Tax and other incentives

Federal tax credits for new EV and plug-in hybrids range from $2,500 to $7,500, depending on battery size. Some utility companies provide special rates, and many states offer their own incentives, too.

I know we are all considering the pros and cons of making the switch to a electric car. I for one am considering it for the carbon footprint savings.  Please do all you can to save our precious planet for future generations.

Thanks for listening and we look forward to your comments.

 

CLAIRE RICHARDS REALTY GROUP

Claire Richards REALTOR & Assoc. BROKER

Karl Zimmer REALTOR

610.256.2780

 

 

 

 

 

Home Buyers Face Fewer Choices

Home exterior 15

Many markets are seeing so few new listings that they may not be able to meet the strong buyer demand heading into real estate’s traditionally busiest season. Listings are down more than 7 percent compared to a year ago across the country, according to the latest data by the National Association of REALTORS®.

Where Homes Are Selling the Fastest

Realtor.com® inventory data shows the following metro areas had listings that stayed on the market the shortest amount of time in January:

  • San Jose-Sunnyvale-Santa Clara, Calif.: 43 days
  • San Francisco-Oakland-Hayward, Calif.: 47 days
  • San Diego-Carlsbad, Calif.: 55 days
  • Seattle-Tacoma-Bellevue, Wash.: 57 days
  • Nashville-Davidson-Murfreesboro-Franklin, Tenn.: 58 days
  • Vallejo-Fairfield, Calif.: 58 days
  • Greeley, Colo.: 58 days

Source: National Association of REALTORS®

“Competition is likely to heat up even more heading into the spring for house hunters looking for homes in the lower- and mid-market price range,” says Lawrence Yun, NAR’s chief economist.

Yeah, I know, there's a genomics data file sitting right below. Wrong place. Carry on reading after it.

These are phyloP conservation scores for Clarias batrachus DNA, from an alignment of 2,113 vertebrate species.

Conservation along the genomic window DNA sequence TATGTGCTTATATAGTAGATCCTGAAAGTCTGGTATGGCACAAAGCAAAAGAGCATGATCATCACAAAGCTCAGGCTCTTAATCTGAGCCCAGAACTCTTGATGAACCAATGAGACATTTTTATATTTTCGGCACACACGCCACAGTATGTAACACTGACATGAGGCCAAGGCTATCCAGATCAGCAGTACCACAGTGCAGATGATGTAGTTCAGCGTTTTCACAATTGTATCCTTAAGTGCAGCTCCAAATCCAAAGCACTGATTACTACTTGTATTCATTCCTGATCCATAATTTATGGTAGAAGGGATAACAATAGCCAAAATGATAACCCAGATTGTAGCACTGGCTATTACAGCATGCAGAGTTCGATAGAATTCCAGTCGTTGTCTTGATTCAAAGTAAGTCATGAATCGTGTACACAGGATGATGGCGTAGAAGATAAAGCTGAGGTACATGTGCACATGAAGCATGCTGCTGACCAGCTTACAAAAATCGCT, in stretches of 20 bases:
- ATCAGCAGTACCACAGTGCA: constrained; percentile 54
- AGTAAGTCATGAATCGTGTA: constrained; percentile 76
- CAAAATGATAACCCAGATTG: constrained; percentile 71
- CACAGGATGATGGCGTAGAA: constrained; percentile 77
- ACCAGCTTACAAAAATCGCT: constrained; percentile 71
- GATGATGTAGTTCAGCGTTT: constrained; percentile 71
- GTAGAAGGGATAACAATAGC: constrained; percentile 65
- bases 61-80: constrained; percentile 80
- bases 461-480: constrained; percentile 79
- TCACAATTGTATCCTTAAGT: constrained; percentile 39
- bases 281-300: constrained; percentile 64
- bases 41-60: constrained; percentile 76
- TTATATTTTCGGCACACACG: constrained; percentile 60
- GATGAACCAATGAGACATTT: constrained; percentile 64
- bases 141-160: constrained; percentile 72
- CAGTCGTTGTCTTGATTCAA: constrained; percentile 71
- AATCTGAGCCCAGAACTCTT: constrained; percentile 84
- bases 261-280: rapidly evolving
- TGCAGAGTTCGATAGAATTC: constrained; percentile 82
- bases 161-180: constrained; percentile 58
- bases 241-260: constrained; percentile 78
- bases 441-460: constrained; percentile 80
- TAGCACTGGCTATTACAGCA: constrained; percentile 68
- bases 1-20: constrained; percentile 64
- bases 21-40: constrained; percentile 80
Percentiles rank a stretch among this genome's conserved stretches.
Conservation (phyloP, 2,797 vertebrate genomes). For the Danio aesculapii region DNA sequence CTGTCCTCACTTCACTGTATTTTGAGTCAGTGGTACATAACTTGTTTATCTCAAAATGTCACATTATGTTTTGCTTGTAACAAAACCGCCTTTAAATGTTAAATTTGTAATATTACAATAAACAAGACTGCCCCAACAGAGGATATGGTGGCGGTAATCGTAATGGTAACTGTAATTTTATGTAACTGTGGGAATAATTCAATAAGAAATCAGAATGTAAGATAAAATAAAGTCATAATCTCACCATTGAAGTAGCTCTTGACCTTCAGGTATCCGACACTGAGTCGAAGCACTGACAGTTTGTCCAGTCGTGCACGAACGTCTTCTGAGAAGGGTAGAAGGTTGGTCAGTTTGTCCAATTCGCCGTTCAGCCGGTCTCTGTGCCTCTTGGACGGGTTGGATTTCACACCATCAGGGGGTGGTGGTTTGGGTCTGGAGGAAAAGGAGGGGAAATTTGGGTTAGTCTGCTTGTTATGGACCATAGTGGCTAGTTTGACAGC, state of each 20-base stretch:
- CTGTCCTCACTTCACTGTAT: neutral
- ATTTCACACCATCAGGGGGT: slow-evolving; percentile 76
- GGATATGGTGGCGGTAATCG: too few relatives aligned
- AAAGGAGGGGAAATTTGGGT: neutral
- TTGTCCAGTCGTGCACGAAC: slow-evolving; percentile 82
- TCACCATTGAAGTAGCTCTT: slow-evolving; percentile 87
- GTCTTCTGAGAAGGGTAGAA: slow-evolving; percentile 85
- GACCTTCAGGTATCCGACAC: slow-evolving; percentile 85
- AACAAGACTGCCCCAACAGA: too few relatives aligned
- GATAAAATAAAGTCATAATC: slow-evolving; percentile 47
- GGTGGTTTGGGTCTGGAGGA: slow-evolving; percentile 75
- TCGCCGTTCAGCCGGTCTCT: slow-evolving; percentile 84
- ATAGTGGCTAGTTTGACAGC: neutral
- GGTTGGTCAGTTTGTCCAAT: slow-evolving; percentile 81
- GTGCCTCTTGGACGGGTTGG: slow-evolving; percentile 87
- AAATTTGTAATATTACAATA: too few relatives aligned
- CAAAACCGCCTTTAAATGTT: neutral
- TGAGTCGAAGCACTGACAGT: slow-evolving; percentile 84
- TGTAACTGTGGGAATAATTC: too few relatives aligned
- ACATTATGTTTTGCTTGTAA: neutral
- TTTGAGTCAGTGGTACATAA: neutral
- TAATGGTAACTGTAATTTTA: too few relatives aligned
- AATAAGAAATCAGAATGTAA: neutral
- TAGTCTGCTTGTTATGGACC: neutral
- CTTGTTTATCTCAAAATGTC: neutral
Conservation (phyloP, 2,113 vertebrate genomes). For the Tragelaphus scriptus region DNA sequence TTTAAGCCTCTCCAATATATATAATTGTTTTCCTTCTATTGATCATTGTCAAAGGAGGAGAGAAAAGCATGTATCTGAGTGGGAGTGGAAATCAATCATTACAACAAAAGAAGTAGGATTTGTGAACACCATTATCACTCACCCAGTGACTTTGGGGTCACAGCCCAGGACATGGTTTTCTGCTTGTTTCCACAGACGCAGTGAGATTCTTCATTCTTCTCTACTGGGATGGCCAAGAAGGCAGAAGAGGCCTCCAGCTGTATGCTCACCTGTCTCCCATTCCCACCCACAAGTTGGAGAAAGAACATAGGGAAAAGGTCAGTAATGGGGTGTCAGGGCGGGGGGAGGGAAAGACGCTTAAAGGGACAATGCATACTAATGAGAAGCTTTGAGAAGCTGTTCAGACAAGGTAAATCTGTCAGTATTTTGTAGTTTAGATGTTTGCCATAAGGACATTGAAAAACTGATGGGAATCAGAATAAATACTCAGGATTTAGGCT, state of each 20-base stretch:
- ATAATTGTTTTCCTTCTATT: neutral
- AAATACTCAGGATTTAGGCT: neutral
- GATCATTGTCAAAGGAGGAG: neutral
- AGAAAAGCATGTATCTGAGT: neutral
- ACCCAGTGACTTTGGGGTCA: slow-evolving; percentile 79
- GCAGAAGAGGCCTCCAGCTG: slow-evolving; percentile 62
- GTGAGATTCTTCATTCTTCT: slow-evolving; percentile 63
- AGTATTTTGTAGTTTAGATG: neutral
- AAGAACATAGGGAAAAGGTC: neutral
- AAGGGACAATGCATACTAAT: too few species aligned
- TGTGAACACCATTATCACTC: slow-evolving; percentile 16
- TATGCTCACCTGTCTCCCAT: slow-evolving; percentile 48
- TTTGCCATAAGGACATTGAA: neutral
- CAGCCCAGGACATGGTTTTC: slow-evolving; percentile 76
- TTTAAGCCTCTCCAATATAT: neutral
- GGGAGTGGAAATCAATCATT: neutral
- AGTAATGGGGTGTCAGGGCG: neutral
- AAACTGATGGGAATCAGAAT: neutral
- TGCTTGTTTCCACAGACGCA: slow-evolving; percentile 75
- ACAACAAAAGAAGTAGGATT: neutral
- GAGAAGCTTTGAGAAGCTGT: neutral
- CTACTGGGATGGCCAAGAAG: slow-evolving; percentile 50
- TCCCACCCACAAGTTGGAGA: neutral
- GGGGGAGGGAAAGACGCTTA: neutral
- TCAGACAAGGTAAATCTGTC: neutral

Read moreExisting-Home Sales Reach Decade High

Realtor.com® notes that the following markets are particularly very light on listings:

  • Chicago: -13% (active listings compared to a year ago)
  • Philadelphia: -14%
  • Washington: -15%
  • Seattle: -17%
  • Minneapolis: -18%
  • Louis: -12%
  • Baltimore: -16%
  • Cleveland: -18%
  • Orlando, Fla.: -19%

On the other hand, home shoppers may find more choices this year in a few select markets. Notably, Las Vegas is seeing an 18 percent increase in active listings compared to a year ago; Pittsburgh is seeing a 9 percent increase; and Houston and San Antonio are posting a 6 percent increase,

Yes, today we’e in a Seller’s Market. But have no fear, a Buyer’s Market is just around the corner.  Call Claire/Karl TODAY to get started in looking for your next home with seasoned professionals.

Thanks for listening.

CLAIRE RICHARDS REALTY GROUP

Claire Richards Assoc. BROKER & REALTOR

Karl Zimmer REALTOR

610.256.2780

 

You Could Be Wrecking Your Home — And Not Know It (Yet)

Home exterior 6First-time homeowners often make these 9 common — and avoidable — mistakes… Don’t be one of them!

#1 Using Bleach as a Cure-All

If bleach is your chicken soup for whatever ails your home, proceed with caution.

Bleach can:

  • Eat through the sealant on stone surfaces like granite
  • Discolor laminate and colored grout
  • Fade enamel and acrylic tubs
  • Dissolve vinyl and linseed-based flooring like linoleum
  • Corrode seals within the disposal

In addition, bleach kills mold on non-porous surfaces, but can feed future mold growth on absorbent and porous materials, like grout. Yep, whitening grout with bleach creates a mold feeding ground. Whoops.

Better options? Water and vinegar are all you need for most cleaning jobs. If you’ve got a heftier mold or mildew issue, apply a commercial anti-fungal product.

And to clean your disposal, just dump cold water and ice cubes down the hatch.

#2 Training Ivy to Climb Your House

You’ve dreamed of living in an ivy-covered English cottage since childhood. Well, sorry for this, then:

“Anything that climbs on the house will damage it,” says Marianne Binetti, a speaker and author who leads garden tours around the world.

The horticulture expert made the mistake herself.

“It looked cool for a while, but it dug into the siding so even when we pulled it off, it left damage. And it climbed up the drain pipe and tore the gutter off the house,” she says.